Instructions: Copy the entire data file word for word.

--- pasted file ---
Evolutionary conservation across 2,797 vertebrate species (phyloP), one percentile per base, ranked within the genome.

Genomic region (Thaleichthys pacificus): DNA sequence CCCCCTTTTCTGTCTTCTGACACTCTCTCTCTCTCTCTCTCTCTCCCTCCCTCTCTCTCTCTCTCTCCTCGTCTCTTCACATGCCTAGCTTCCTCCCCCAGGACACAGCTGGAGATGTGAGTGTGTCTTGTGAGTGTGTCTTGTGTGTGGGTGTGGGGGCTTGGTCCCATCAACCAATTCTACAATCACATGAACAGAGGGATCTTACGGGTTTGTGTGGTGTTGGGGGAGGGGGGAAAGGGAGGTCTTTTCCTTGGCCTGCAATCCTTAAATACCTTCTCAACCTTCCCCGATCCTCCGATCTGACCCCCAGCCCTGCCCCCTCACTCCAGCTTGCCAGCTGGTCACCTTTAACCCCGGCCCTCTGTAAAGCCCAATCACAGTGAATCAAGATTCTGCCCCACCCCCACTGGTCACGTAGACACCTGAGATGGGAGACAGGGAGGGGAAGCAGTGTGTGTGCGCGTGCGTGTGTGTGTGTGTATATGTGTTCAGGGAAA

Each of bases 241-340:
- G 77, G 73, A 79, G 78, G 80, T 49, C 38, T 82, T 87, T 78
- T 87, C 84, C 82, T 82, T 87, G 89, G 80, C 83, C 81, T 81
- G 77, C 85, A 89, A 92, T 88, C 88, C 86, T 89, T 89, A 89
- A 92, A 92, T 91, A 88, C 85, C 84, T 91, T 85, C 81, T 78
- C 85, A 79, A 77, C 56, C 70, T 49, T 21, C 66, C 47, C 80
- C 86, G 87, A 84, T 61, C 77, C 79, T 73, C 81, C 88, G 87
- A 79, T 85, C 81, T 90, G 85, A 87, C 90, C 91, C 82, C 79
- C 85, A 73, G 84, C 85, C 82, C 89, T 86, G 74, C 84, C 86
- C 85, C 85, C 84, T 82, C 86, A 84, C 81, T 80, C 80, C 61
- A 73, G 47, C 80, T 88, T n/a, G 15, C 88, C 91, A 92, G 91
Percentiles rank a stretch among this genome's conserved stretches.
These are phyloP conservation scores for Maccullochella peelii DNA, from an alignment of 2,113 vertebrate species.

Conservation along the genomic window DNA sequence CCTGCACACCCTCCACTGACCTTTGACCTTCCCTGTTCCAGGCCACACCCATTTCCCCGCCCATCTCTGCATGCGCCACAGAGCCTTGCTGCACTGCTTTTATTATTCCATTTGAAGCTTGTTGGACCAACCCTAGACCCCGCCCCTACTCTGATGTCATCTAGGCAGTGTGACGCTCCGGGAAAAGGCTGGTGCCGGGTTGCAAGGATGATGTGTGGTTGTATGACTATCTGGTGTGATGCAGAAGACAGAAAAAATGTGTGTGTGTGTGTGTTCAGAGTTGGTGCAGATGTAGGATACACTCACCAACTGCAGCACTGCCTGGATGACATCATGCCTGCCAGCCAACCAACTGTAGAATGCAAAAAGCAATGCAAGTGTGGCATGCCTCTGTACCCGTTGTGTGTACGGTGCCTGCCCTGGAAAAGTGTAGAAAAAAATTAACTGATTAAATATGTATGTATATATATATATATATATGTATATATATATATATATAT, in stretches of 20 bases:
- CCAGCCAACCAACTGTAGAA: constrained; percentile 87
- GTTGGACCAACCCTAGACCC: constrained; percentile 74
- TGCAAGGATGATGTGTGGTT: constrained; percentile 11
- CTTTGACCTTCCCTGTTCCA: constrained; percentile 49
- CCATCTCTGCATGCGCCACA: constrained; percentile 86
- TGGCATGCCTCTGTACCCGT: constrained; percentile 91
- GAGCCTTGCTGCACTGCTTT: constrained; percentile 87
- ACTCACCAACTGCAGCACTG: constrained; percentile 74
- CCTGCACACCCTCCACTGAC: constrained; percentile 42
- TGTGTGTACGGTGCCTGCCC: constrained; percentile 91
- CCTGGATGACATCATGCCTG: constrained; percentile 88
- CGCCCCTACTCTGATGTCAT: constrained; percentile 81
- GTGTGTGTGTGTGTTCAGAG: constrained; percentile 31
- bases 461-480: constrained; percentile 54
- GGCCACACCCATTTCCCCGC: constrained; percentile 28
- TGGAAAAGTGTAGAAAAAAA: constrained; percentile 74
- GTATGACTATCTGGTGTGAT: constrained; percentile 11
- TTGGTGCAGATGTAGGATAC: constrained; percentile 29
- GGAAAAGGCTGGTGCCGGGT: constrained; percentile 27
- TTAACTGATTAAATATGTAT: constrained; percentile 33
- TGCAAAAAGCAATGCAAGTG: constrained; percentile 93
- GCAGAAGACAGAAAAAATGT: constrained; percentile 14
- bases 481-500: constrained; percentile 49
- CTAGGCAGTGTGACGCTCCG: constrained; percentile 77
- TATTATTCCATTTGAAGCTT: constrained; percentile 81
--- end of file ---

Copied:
Evolutionary conservation across 2,797 vertebrate species (phyloP), one percentile per base, ranked within the genome.

Genomic region (Thaleichthys pacificus): DNA sequence CCCCCTTTTCTGTCTTCTGACACTCTCTCTCTCTCTCTCTCTCTCCCTCCCTCTCTCTCTCTCTCTCCTCGTCTCTTCACATGCCTAGCTTCCTCCCCCAGGACACAGCTGGAGATGTGAGTGTGTCTTGTGAGTGTGTCTTGTGTGTGGGTGTGGGGGCTTGGTCCCATCAACCAATTCTACAATCACATGAACAGAGGGATCTTACGGGTTTGTGTGGTGTTGGGGGAGGGGGGAAAGGGAGGTCTTTTCCTTGGCCTGCAATCCTTAAATACCTTCTCAACCTTCCCCGATCCTCCGATCTGACCCCCAGCCCTGCCCCCTCACTCCAGCTTGCCAGCTGGTCACCTTTAACCCCGGCCCTCTGTAAAGCCCAATCACAGTGAATCAAGATTCTGCCCCACCCCCACTGGTCACGTAGACACCTGAGATGGGAGACAGGGAGGGGAAGCAGTGTGTGTGCGCGTGCGTGTGTGTGTGTGTATATGTGTTCAGGGAAA

Each of bases 241-340:
- G 77, G 73, A 79, G 78, G 80, T 49, C 38, T 82, T 87, T 78
- T 87, C 84, C 82, T 82, T 87, G 89, G 80, C 83, C 81, T 81
- G 77, C 85, A 89, A 92, T 88, C 88, C 86, T 89, T 89, A 89
- A 92, A 92, T 91, A 88, C 85, C 84, T 91, T 85, C 81, T 78
- C 85, A 79, A 77, C 56, C 70, T 49, T 21, C 66, C 47, C 80
- C 86, G 87, A 84, T 61, C 77, C 79, T 73, C 81, C 88, G 87
- A 79, T 85, C 81, T 90, G 85, A 87, C 90, C 91, C 82, C 79
- C 85, A 73, G 84, C 85, C 82, C 89, T 86, G 74, C 84, C 86
- C 85, C 85, C 84, T 82, C 86, A 84, C 81, T 80, C 80, C 61
- A 73, G 47, C 80, T 88, T n/a, G 15, C 88, C 91, A 92, G 91
Percentiles rank a stretch among this genome's conserved stretches.
These are phyloP conservation scores for Maccullochella peelii DNA, from an alignment of 2,113 vertebrate species.

Conservation along the genomic window DNA sequence CCTGCACACCCTCCACTGACCTTTGACCTTCCCTGTTCCAGGCCACACCCATTTCCCCGCCCATCTCTGCATGCGCCACAGAGCCTTGCTGCACTGCTTTTATTATTCCATTTGAAGCTTGTTGGACCAACCCTAGACCCCGCCCCTACTCTGATGTCATCTAGGCAGTGTGACGCTCCGGGAAAAGGCTGGTGCCGGGTTGCAAGGATGATGTGTGGTTGTATGACTATCTGGTGTGATGCAGAAGACAGAAAAAATGTGTGTGTGTGTGTGTTCAGAGTTGGTGCAGATGTAGGATACACTCACCAACTGCAGCACTGCCTGGATGACATCATGCCTGCCAGCCAACCAACTGTAGAATGCAAAAAGCAATGCAAGTGTGGCATGCCTCTGTACCCGTTGTGTGTACGGTGCCTGCCCTGGAAAAGTGTAGAAAAAAATTAACTGATTAAATATGTATGTATATATATATATATATATGTATATATATATATATATAT, in stretches of 20 bases:
- CCAGCCAACCAACTGTAGAA: constrained; percentile 87
- GTTGGACCAACCCTAGACCC: constrained; percentile 74
- TGCAAGGATGATGTGTGGTT: constrained; percentile 11
- CTTTGACCTTCCCTGTTCCA: constrained; percentile 49
- CCATCTCTGCATGCGCCACA: constrained; percentile 86
- TGGCATGCCTCTGTACCCGT: constrained; percentile 91
- GAGCCTTGCTGCACTGCTTT: constrained; percentile 87
- ACTCACCAACTGCAGCACTG: constrained; percentile 74
- CCTGCACACCCTCCACTGAC: constrained; percentile 42
- TGTGTGTACGGTGCCTGCCC: constrained; percentile 91
- CCTGGATGACATCATGCCTG: constrained; percentile 88
- CGCCCCTACTCTGATGTCAT: constrained; percentile 81
- GTGTGTGTGTGTGTTCAGAG: constrained; percentile 31
- bases 461-480: constrained; percentile 54
- GGCCACACCCATTTCCCCGC: constrained; percentile 28
- TGGAAAAGTGTAGAAAAAAA: constrained; percentile 74
- GTATGACTATCTGGTGTGAT: constrained; percentile 11
- TTGGTGCAGATGTAGGATAC: constrained; percentile 29
- GGAAAAGGCTGGTGCCGGGT: constrained; percentile 27
- TTAACTGATTAAATATGTAT: constrained; percentile 33
- TGCAAAAAGCAATGCAAGTG: constrained; percentile 93
- GCAGAAGACAGAAAAAATGT: constrained; percentile 14
- bases 481-500: constrained; percentile 49
- CTAGGCAGTGTGACGCTCCG: constrained; percentile 77
- TATTATTCCATTTGAAGCTT: constrained; percentile 81